The Administration supports the goal of H.R. 416, which is to establish
procedures for Federal agencies to provide an equitable remedy for
employees who were mistakenly placed in the wrong retirement system during
the transition from the Civil Service Retirement System (CSRS) to the
Federal Employees' Retirement System (FERS). The Administration, however,
strongly opposes the bill as reported by the House Government Reform and
Ways and Means Committees. In particular, the bill is problematic for the
- H.R. 416 would be unnecessarily costly. Implementation of the
bill would cost Federal agencies roughly $500 million over the next five
years, reducing funds available for other discretionary spending
priorities. These unnecessary costs would result in large part from the
bill's overcompensating potentially thousands of affected Federal employees
by giving them "missed" employee contributions to the Thrift Savings Plan
-- which rightly would have been each employee's responsibility had the
error never occurred -- in addition to missed Federal Government retirement
contributions and associated lost earnings required by current law.
- H.R. 416 would be difficult to administer and is incomplete.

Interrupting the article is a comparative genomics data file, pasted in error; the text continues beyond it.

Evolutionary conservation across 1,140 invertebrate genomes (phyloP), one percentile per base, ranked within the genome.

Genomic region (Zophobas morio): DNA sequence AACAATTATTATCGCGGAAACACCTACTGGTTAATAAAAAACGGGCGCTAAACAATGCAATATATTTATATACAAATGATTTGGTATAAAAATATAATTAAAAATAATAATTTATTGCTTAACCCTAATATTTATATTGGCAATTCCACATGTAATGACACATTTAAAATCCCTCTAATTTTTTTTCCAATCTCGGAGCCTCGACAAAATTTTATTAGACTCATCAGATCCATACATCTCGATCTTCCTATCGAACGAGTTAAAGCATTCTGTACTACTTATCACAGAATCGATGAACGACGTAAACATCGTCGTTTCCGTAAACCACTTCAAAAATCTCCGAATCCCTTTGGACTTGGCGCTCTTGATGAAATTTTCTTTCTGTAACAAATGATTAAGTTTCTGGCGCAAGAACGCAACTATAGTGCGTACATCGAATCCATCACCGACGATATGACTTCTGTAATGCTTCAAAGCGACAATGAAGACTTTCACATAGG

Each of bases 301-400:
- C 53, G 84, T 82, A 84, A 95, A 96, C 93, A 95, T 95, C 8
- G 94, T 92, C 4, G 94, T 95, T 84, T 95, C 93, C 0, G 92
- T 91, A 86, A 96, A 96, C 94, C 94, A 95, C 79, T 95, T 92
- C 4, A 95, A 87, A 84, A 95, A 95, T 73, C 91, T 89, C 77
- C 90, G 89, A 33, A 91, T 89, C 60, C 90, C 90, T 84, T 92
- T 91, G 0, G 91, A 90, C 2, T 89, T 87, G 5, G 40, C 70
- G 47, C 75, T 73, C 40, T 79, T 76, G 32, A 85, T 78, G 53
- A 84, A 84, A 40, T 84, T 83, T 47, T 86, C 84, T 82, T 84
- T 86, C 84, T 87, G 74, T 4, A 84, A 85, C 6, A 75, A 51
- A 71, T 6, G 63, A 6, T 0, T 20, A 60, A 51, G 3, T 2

The bill's provisions designed to correct the errors are excessively
complex, thereby potentially leading to further errors by the more than one
hundred Federal agencies responsible for implementation. In addition, the
bill inadequately addresses errors associated with former employees,
retirees, and deceased retirees. The Administration believes that
additional legislation would be required to address these errors.
Furthermore, the bill itself requires submission of additional legislation
related to certain coverage error situations.
The Administration looks forward to working with the Congress to enact a
mutually acceptable solution to this problem that is consistent with the
Administration's proposal, the "Retirement Coverage Error Correction Act,"
which was transmitted to the Congress on March 4, 1999.
H.R. 416 would affect direct spending and receipts; therefore, it is
subject to the pay-as-you-go (PAYGO) requirement of the Omnibus Budget
Reconciliation Act of 1990. OMB's preliminary PAYGO estimate indicates
that H.R. 416 would increase direct spending by approximately $2 million
over the period FYs 1999-2004. (However, as noted above, it would
substantially increase Federal agencies? discretionary spending on
personnel, which would reduce funds available for other priorities.)